I then divided the time frame for each data point by 60 seconds to get the fraction of a minute that the plane travelled during that time frame (ie. 25 seconds / 60 seconds = .41 min)

Once I had that value, I was able to multiply that by the plane’s current speed to get the distance travelled (i.e. 4.68 nm/min × .41 min = 1.95 nm).  I then converted the value from nautical miles to miles (i.e. 1.95 nm × 1.15 = 2.24 miles).

Once I had the distance at each interval I could calculate the amount of curvature in feet.  Whew !!!

Since curvature is accumulative, the total arc distance from the starting point to the specific time frame must be included not just the distance travelled in that particular time frame.

I finally converted the last 21 data points into miles of curvature.  Since the plane was already 1.26 miles in altitude when it started heading northeast, I had to add that value to the curvature accumulated from 02:02:17 pm onward.  I calculated both the altitude of the plane without curvature and one with curvature.

As you can see from the table, the cruising altitude should have been reached at approximately the 13 minute mark.  Since the plane does not stop ascending at the 13 minute mark but continues for an additional 12 minutes, we are left with the inescapable conclusion that there is no curvature.

I’ve included a link to a post that calculates the distance covered during take off and the time taken to reach cruising altitude for comparison purposes.

https://aviation.stackexchange.com/questions/14357/how-long-after-takeoff-for-a-boeing-747-400-to-reach-cruise-speed

# Distance to Horizon Equation Video

I wanted to create a short video that presents the ideas behind an equation that I came up with that properly presents what I call “Distance to Horizon”.  I supposed the point of the equation is to have an accurate way to measure distances on ball since certain inaccuracies in other equations have been used to dismiss the evidence presented by flat earth folk. Once you have an accurate way to measure, it makes even the most entrenched skeptic open to the evidence.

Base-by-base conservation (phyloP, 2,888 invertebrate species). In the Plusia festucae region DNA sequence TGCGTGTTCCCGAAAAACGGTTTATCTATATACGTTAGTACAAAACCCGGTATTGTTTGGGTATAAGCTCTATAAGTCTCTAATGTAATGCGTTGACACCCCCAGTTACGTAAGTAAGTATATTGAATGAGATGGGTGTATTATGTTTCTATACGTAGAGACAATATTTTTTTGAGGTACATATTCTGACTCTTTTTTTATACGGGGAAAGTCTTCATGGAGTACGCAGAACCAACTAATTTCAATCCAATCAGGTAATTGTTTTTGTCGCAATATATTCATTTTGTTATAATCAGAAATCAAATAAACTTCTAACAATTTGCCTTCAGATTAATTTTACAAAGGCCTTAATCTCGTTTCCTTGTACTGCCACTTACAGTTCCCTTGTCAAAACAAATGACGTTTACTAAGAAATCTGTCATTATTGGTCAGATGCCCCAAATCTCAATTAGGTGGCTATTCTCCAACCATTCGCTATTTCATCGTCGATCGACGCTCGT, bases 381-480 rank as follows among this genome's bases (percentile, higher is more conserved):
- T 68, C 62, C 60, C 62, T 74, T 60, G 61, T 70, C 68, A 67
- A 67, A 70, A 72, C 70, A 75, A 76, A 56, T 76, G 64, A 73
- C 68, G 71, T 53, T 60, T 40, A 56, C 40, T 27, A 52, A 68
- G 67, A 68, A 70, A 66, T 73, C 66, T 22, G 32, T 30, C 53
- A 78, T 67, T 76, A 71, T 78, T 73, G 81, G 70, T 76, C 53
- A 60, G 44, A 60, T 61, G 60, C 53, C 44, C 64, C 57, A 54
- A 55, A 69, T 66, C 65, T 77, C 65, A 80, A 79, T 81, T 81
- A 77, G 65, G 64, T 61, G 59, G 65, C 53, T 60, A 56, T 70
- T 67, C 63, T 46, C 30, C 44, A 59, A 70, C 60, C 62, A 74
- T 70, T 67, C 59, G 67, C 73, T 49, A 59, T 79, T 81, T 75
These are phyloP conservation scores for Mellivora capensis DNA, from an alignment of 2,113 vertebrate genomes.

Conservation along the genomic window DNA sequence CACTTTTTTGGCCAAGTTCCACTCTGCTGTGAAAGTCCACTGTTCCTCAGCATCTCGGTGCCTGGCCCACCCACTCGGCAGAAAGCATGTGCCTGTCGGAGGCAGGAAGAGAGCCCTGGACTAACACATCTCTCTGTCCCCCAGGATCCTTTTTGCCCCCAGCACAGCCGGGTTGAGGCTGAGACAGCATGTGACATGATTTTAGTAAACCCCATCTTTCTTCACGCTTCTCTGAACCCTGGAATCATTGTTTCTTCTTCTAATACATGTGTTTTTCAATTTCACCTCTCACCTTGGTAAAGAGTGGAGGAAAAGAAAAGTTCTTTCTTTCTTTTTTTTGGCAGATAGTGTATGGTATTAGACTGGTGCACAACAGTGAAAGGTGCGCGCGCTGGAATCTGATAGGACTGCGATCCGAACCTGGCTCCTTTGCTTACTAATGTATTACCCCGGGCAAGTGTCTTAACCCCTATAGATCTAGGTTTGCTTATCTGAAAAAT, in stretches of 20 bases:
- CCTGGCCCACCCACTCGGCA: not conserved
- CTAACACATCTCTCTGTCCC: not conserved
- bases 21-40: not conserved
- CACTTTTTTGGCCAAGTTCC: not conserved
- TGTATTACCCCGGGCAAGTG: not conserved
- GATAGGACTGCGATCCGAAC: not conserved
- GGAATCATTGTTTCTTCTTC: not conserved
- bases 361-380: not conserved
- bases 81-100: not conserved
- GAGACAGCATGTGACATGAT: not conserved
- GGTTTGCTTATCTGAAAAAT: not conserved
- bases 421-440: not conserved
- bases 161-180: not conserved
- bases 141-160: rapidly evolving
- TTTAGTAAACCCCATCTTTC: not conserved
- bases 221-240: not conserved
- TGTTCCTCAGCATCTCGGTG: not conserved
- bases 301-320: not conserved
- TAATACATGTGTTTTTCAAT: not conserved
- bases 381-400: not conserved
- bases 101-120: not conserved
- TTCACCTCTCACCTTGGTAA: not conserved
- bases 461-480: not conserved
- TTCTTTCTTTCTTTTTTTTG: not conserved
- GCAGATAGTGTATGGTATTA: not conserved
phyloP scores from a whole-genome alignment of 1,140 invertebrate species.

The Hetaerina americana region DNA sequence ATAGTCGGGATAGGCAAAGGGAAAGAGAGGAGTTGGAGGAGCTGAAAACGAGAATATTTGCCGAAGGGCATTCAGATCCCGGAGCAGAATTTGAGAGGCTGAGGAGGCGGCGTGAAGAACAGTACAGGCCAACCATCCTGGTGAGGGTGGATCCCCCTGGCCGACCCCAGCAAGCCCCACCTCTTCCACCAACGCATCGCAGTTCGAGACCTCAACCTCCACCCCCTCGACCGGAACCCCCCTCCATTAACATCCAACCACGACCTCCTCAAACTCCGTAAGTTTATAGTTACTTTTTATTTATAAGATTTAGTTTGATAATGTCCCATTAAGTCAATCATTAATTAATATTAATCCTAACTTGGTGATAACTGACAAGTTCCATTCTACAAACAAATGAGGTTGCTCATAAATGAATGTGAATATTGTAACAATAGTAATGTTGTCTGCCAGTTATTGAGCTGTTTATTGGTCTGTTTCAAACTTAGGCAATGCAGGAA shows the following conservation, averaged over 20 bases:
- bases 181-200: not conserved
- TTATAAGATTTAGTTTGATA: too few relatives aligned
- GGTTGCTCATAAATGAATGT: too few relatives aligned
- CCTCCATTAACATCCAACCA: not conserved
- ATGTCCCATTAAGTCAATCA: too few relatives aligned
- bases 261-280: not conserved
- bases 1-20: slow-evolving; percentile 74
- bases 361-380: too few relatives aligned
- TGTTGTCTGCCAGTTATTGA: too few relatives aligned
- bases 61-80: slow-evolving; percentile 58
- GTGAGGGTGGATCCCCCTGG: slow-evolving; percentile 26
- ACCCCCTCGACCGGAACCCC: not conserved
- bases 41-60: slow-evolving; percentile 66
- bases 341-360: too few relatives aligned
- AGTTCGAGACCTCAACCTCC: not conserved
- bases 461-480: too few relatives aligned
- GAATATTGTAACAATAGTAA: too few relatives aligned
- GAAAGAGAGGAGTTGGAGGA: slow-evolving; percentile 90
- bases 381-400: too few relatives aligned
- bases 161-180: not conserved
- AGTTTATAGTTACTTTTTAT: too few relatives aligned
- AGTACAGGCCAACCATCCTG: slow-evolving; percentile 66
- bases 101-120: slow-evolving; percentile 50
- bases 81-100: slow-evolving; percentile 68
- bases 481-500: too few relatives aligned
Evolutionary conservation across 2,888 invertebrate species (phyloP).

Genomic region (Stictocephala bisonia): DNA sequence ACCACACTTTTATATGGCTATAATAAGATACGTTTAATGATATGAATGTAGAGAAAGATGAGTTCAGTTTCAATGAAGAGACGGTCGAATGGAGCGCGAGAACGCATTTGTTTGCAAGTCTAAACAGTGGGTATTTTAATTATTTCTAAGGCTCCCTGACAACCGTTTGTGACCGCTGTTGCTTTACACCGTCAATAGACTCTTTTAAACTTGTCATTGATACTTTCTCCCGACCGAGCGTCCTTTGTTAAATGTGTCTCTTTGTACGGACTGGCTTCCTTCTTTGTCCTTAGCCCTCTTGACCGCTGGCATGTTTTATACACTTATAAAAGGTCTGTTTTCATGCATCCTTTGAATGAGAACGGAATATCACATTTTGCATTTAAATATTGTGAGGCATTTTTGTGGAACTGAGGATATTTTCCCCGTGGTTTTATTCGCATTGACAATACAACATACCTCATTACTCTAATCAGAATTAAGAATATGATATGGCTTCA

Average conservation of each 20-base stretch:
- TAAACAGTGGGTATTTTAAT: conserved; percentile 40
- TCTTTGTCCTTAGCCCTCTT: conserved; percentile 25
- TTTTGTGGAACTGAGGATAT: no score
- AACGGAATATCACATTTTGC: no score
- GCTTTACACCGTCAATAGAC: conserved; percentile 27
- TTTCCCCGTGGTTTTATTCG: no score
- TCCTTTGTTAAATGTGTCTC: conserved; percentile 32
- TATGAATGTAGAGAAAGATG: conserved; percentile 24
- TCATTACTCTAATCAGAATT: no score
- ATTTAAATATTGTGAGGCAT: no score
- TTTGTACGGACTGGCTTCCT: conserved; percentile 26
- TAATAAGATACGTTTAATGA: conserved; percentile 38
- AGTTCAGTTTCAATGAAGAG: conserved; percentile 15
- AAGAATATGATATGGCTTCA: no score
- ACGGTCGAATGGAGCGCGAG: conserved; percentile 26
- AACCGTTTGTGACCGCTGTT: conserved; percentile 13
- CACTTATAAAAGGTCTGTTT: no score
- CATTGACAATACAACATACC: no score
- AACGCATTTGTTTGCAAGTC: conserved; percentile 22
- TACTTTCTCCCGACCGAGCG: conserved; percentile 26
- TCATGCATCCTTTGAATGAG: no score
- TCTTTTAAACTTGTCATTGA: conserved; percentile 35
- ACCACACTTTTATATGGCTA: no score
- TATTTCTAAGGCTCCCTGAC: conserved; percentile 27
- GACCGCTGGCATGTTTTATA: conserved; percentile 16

Another reason for this equation is to present what our experience should be like if we lived on a ball.  Of course, one equation can only go so far.  Empirical evidence needs to be collected and real scientific work need to be done to show the truth of our situation.  With certain work already accomplished by individuals in the flat earth community, any contribution towards greater truth is a good thing.

Hopefully this video can help explain this equation a bit better.  Please let me know if any other work needs to be done on this equation.

# Flat Earth – The Horizon, Curvature and Angles

Over the past few months I’ve been working on the curvature equation for a circle.  It doesn’t seem like very exciting stuff but it has enormous implications.  During this process I thought I had found this equation but it turned out to be incorrect.  I had fixed what I thought was the error but that turned out to be incorrect as well.

The nagging problem stems from the way one would experience curvature if they truly lived on a ball.  All the current methods of finding curvature don’t really have a good explanation and upon further study are shown to be calculating something other than curvature.  So what do we mean by curvature?  I will answer this question and provide a new and rational equation for curvature and show why the other equations do not work.

## Ball Earth Math

This famous document that has made the rounds in the flat earth community is not so much incorrect as it calculates an irrelevant number.  Though it does properly calculate the value for X (or the “drop” along the axis), X is not the value we are looking for.

As you can see, the line X is tilted so it is parallel to the axis.  This is where the calculation becomes misleading.  What we really need to do is extend the line in order to intersect the line of site projected from point 0 (in the Ball Earth Map document).  Please see my curvature image to see an example of this.

## Distance² x 8 / 12

The equation “distance² x 8 inches / 12” does not solve for curvature but only for the hypotenuse of the distance: “Height = R-R*(cos(θ))” and “Length = sin(θ)*R”.  Since these two values only represent the length and height of the distance travelled along the hypotenuse; and, since you cannot have a circle without height and length of equal value, you cannot have an arc without height and length of unequal value; therefore, curvature cannot simply be height (or the amount of “drop” along the axis) nor the value of the hypotenuse.